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Thursday, July 29, 2010


One year ago today I was diagnosed with cancer. It was the worst day of my life, until the day that I found out the cancer didn't go away and I would have to undergo further treatment and a transplant. The picture to the right was taken one week before my diagnosis, I feel so sad when I think about how carefree and happy I was then, and I how I had no idea cancer was growing in my chest.

I've replayed the moment that my life changed so many times in my head, I remember the night before my doctor's appt, praying that I was ok and healthy. I remember what I wore that day...I figured if I dressed up like everything was ok, I couldn't possibly get bad news. I remember going to work that day, trying to pretend like it was a normal day and I was going to be just fine. I remember walking to my doctor's office that afternoon, begging God to save me and give me good news...I remember thinking I couldn't possibly have cancer, that's too crazy. I remember when the words came out of my doctor's mouth that yes, it was Hodgkin's Lymphoma, yes I did have cancer. And I remember crying as I called my parents and Ross from the doctor's office and had to explain to them that I had a life-threatning disease. I remember hearing the pain in my parents' voices as they tried to assure me from thousands of miles away that I would be ok. The pain I felt that day as I struggled to understand what was happening to me is just as real now one year later as it was that day. Although I looked perfectly healthy on the outside, inside I had a horrible disease. And I could have never guessed what this last year would have brought me. So much pain, fear, worry, sleeplessness and introspection. And it's not over. Everyday I learn just how long and hard this process will be.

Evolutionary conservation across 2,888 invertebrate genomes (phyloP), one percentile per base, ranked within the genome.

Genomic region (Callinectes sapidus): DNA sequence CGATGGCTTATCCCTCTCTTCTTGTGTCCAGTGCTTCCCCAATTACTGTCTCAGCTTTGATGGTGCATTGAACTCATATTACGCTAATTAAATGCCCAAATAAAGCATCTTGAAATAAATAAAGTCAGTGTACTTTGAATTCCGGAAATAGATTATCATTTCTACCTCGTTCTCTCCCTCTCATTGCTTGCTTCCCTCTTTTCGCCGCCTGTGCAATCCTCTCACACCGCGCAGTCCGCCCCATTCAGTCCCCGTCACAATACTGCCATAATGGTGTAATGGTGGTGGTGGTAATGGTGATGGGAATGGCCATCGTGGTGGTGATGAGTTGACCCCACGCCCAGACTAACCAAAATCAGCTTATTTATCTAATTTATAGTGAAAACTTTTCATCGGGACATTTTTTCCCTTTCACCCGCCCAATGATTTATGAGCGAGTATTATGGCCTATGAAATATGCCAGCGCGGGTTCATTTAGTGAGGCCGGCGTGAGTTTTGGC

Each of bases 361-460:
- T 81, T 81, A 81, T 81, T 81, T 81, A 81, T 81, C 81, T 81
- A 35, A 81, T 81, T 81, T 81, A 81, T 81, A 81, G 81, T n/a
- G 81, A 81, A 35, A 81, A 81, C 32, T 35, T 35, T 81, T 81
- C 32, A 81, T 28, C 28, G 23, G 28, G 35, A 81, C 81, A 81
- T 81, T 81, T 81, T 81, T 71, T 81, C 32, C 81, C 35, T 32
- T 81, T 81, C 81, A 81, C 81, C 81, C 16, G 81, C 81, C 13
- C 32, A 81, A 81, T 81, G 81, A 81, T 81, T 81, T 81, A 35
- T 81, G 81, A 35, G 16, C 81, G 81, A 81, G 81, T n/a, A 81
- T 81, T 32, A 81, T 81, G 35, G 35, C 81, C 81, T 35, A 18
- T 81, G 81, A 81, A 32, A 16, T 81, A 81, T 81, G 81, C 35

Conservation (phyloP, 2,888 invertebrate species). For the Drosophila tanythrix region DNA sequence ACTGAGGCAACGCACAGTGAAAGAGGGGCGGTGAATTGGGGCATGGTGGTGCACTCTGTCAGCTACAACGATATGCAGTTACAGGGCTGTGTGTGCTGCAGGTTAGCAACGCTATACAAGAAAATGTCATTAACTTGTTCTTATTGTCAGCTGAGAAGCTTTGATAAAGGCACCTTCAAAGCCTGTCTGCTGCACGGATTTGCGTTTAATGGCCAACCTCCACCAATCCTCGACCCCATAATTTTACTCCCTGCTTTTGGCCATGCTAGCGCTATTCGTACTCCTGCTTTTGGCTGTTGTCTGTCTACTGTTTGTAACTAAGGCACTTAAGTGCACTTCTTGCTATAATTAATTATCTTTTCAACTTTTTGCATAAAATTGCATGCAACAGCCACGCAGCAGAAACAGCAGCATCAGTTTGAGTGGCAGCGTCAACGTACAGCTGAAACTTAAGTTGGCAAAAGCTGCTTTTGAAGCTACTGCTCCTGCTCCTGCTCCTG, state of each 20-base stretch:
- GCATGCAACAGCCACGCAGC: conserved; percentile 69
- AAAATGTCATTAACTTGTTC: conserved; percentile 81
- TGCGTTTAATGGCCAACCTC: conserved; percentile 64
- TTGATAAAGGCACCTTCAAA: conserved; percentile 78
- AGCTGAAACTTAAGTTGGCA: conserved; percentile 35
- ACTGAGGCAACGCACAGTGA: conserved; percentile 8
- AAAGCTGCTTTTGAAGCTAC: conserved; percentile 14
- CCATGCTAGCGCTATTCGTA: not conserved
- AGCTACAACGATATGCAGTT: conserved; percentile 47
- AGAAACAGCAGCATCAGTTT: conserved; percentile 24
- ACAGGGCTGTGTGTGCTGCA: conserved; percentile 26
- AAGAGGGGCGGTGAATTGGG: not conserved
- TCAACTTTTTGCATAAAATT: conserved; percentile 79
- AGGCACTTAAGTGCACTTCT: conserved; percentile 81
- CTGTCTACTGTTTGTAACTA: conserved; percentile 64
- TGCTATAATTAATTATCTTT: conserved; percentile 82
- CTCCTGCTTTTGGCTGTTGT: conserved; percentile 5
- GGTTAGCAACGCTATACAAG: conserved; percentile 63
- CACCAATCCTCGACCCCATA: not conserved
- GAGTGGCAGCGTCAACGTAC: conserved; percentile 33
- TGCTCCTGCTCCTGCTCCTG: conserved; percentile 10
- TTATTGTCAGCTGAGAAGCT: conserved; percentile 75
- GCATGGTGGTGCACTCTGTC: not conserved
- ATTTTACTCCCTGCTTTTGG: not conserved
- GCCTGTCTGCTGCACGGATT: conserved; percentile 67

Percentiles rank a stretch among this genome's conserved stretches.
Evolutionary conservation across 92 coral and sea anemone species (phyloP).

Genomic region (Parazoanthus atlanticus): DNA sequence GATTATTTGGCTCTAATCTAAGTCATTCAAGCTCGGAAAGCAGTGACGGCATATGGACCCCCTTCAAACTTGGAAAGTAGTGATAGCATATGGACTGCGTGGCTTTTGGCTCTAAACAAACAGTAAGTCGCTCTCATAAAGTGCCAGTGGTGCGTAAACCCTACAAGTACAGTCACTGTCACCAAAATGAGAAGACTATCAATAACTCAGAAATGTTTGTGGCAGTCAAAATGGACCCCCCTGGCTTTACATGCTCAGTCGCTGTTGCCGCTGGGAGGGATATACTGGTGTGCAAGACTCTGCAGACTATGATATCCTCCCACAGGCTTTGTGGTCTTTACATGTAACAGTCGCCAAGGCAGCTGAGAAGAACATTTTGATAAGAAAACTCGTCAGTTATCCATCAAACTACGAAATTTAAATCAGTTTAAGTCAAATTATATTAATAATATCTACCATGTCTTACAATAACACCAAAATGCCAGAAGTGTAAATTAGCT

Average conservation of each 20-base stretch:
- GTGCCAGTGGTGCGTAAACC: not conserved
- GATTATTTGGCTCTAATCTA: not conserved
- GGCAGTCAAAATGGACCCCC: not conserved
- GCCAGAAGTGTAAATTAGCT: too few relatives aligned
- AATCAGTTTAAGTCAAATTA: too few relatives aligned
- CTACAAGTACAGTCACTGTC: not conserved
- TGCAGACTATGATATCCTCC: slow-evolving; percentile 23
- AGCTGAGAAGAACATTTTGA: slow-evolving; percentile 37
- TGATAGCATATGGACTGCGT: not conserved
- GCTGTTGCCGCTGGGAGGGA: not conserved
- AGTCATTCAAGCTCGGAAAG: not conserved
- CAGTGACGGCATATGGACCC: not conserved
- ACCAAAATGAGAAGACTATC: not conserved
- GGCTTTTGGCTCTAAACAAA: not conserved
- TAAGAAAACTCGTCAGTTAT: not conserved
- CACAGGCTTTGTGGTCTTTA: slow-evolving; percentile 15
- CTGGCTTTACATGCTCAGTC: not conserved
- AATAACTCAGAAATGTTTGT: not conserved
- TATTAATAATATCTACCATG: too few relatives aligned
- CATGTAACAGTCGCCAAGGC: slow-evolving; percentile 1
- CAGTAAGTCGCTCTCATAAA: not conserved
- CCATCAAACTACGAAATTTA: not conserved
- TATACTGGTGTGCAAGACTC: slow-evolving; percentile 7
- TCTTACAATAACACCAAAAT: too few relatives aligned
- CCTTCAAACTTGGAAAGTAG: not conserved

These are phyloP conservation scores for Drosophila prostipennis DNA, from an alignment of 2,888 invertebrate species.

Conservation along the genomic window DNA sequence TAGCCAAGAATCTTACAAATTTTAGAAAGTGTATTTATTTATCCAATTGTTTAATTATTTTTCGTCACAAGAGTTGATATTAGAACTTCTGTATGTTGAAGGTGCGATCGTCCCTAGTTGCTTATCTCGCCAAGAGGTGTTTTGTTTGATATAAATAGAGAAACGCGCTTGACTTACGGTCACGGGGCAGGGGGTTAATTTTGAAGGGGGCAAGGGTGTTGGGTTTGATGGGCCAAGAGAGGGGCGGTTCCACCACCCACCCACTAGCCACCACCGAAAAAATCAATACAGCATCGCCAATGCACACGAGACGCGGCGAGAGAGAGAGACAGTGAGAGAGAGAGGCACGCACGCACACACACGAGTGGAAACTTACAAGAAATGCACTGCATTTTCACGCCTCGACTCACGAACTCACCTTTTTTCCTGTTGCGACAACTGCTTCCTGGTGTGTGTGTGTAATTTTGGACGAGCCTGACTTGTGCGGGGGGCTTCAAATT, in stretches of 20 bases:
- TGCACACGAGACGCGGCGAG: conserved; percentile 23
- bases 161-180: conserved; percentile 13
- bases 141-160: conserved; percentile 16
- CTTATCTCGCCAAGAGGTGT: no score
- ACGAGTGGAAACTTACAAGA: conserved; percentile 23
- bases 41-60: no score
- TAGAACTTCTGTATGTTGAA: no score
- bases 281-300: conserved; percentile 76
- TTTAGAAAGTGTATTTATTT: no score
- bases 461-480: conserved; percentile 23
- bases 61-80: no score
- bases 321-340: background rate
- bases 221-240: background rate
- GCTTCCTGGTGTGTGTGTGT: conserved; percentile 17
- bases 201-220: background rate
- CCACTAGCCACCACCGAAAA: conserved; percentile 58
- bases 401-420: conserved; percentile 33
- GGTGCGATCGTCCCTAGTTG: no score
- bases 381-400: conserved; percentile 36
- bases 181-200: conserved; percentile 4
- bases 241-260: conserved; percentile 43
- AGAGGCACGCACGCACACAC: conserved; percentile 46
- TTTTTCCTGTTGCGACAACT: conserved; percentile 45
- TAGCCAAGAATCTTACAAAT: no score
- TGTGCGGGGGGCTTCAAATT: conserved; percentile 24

So I guess it's fitting that today a nurse called me and said, "Don't be alarmed, but....". My heart almost stopped. I've been having problems breathing the last 2 weeks, feeling very short of breath when I walk short or long distances. I went through a myriad of tests this past week to determine what was going on because my doctors weren't sure. They listened to my lungs and didn't hear any fluid but a CT scan I had today showed that there was something abnormal in my lungs. So I have to go back to the hospital tomorrow to have a biopsy so they can see if I have an infection or if its just scarring from the chemotherapy. It's hard not to feel defeated when something like this happens. I would love to be writing that one year later I am rebuilding my body, my mind, my spirit, but I feel like I'm not there yet. Frankly I'm tired. I'm tired of being poked and prodded and giving blood and feeling and looking like a cancer patient. And the irony is that I was supposed to fly home this evening to meet with my wedding planner Heather and start looking at vendors for my wedding. Instead I'm headed back to the hospital. I know there can be a lot of complications with stem cell transplants and I was lucky to not have any big issues while I was hospitalized. Still it's incredibly frustrating to try and find myself again after this process, only to find out that something else is wrong.